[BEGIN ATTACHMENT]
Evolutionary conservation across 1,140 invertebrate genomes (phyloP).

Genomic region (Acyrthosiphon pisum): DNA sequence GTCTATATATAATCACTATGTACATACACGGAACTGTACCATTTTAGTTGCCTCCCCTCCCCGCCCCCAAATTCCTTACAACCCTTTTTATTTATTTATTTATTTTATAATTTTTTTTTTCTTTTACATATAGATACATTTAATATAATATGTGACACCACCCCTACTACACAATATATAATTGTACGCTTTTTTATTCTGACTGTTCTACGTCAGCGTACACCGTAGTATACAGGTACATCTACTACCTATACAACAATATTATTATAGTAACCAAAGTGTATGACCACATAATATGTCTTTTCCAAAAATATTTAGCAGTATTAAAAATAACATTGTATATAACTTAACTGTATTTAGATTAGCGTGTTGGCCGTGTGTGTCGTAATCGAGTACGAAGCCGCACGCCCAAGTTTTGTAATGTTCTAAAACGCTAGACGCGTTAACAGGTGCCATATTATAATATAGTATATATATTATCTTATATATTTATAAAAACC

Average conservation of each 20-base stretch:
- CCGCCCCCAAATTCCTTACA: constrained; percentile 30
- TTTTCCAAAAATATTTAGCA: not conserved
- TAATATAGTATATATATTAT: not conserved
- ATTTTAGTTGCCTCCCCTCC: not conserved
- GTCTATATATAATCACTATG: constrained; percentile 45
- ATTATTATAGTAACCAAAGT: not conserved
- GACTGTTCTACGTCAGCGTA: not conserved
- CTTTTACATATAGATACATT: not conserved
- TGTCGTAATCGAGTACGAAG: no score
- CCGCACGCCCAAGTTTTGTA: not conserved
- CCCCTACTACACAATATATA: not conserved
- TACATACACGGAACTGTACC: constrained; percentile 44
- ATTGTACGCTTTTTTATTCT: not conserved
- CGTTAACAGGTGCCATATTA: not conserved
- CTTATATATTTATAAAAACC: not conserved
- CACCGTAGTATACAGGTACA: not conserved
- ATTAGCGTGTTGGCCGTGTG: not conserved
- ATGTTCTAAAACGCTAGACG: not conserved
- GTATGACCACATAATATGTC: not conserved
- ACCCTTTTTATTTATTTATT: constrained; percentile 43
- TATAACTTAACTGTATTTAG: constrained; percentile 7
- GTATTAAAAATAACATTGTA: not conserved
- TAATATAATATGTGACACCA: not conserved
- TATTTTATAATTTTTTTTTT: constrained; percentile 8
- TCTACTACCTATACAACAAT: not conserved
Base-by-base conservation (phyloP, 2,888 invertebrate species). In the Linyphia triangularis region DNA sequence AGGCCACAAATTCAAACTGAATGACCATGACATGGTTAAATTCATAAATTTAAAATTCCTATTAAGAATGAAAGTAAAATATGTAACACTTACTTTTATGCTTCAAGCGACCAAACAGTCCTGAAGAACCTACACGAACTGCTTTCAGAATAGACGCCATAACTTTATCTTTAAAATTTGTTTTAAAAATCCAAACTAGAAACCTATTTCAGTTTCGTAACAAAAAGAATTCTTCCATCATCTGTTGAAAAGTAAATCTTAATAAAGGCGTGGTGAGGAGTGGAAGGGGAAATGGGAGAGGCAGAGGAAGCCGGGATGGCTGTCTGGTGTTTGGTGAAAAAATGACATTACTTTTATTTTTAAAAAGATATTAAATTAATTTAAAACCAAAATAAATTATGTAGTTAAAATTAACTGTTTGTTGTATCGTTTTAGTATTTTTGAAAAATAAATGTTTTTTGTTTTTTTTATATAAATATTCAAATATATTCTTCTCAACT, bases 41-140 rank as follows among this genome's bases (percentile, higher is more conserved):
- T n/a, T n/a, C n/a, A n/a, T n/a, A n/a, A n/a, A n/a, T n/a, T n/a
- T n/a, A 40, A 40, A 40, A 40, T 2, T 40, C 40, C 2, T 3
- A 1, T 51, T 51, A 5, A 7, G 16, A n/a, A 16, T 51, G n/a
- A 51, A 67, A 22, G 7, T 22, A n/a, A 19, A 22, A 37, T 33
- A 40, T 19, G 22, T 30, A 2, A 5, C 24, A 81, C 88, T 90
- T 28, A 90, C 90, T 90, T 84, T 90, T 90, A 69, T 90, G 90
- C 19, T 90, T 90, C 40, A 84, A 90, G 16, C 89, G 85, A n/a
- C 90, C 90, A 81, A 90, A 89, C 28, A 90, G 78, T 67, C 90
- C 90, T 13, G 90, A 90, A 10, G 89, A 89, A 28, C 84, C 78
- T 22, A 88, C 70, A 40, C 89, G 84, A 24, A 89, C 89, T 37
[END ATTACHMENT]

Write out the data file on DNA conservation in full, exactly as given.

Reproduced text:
Evolutionary conservation across 1,140 invertebrate genomes (phyloP).

Genomic region (Acyrthosiphon pisum): DNA sequence GTCTATATATAATCACTATGTACATACACGGAACTGTACCATTTTAGTTGCCTCCCCTCCCCGCCCCCAAATTCCTTACAACCCTTTTTATTTATTTATTTATTTTATAATTTTTTTTTTCTTTTACATATAGATACATTTAATATAATATGTGACACCACCCCTACTACACAATATATAATTGTACGCTTTTTTATTCTGACTGTTCTACGTCAGCGTACACCGTAGTATACAGGTACATCTACTACCTATACAACAATATTATTATAGTAACCAAAGTGTATGACCACATAATATGTCTTTTCCAAAAATATTTAGCAGTATTAAAAATAACATTGTATATAACTTAACTGTATTTAGATTAGCGTGTTGGCCGTGTGTGTCGTAATCGAGTACGAAGCCGCACGCCCAAGTTTTGTAATGTTCTAAAACGCTAGACGCGTTAACAGGTGCCATATTATAATATAGTATATATATTATCTTATATATTTATAAAAACC

Average conservation of each 20-base stretch:
- CCGCCCCCAAATTCCTTACA: constrained; percentile 30
- TTTTCCAAAAATATTTAGCA: not conserved
- TAATATAGTATATATATTAT: not conserved
- ATTTTAGTTGCCTCCCCTCC: not conserved
- GTCTATATATAATCACTATG: constrained; percentile 45
- ATTATTATAGTAACCAAAGT: not conserved
- GACTGTTCTACGTCAGCGTA: not conserved
- CTTTTACATATAGATACATT: not conserved
- TGTCGTAATCGAGTACGAAG: no score
- CCGCACGCCCAAGTTTTGTA: not conserved
- CCCCTACTACACAATATATA: not conserved
- TACATACACGGAACTGTACC: constrained; percentile 44
- ATTGTACGCTTTTTTATTCT: not conserved
- CGTTAACAGGTGCCATATTA: not conserved
- CTTATATATTTATAAAAACC: not conserved
- CACCGTAGTATACAGGTACA: not conserved
- ATTAGCGTGTTGGCCGTGTG: not conserved
- ATGTTCTAAAACGCTAGACG: not conserved
- GTATGACCACATAATATGTC: not conserved
- ACCCTTTTTATTTATTTATT: constrained; percentile 43
- TATAACTTAACTGTATTTAG: constrained; percentile 7
- GTATTAAAAATAACATTGTA: not conserved
- TAATATAATATGTGACACCA: not conserved
- TATTTTATAATTTTTTTTTT: constrained; percentile 8
- TCTACTACCTATACAACAAT: not conserved
Base-by-base conservation (phyloP, 2,888 invertebrate species). In the Linyphia triangularis region DNA sequence AGGCCACAAATTCAAACTGAATGACCATGACATGGTTAAATTCATAAATTTAAAATTCCTATTAAGAATGAAAGTAAAATATGTAACACTTACTTTTATGCTTCAAGCGACCAAACAGTCCTGAAGAACCTACACGAACTGCTTTCAGAATAGACGCCATAACTTTATCTTTAAAATTTGTTTTAAAAATCCAAACTAGAAACCTATTTCAGTTTCGTAACAAAAAGAATTCTTCCATCATCTGTTGAAAAGTAAATCTTAATAAAGGCGTGGTGAGGAGTGGAAGGGGAAATGGGAGAGGCAGAGGAAGCCGGGATGGCTGTCTGGTGTTTGGTGAAAAAATGACATTACTTTTATTTTTAAAAAGATATTAAATTAATTTAAAACCAAAATAAATTATGTAGTTAAAATTAACTGTTTGTTGTATCGTTTTAGTATTTTTGAAAAATAAATGTTTTTTGTTTTTTTTATATAAATATTCAAATATATTCTTCTCAACT, bases 41-140 rank as follows among this genome's bases (percentile, higher is more conserved):
- T n/a, T n/a, C n/a, A n/a, T n/a, A n/a, A n/a, A n/a, T n/a, T n/a
- T n/a, A 40, A 40, A 40, A 40, T 2, T 40, C 40, C 2, T 3
- A 1, T 51, T 51, A 5, A 7, G 16, A n/a, A 16, T 51, G n/a
- A 51, A 67, A 22, G 7, T 22, A n/a, A 19, A 22, A 37, T 33
- A 40, T 19, G 22, T 30, A 2, A 5, C 24, A 81, C 88, T 90
- T 28, A 90, C 90, T 90, T 84, T 90, T 90, A 69, T 90, G 90
- C 19, T 90, T 90, C 40, A 84, A 90, G 16, C 89, G 85, A n/a
- C 90, C 90, A 81, A 90, A 89, C 28, A 90, G 78, T 67, C 90
- C 90, T 13, G 90, A 90, A 10, G 89, A 89, A 28, C 84, C 78
- T 22, A 88, C 70, A 40, C 89, G 84, A 24, A 89, C 89, T 37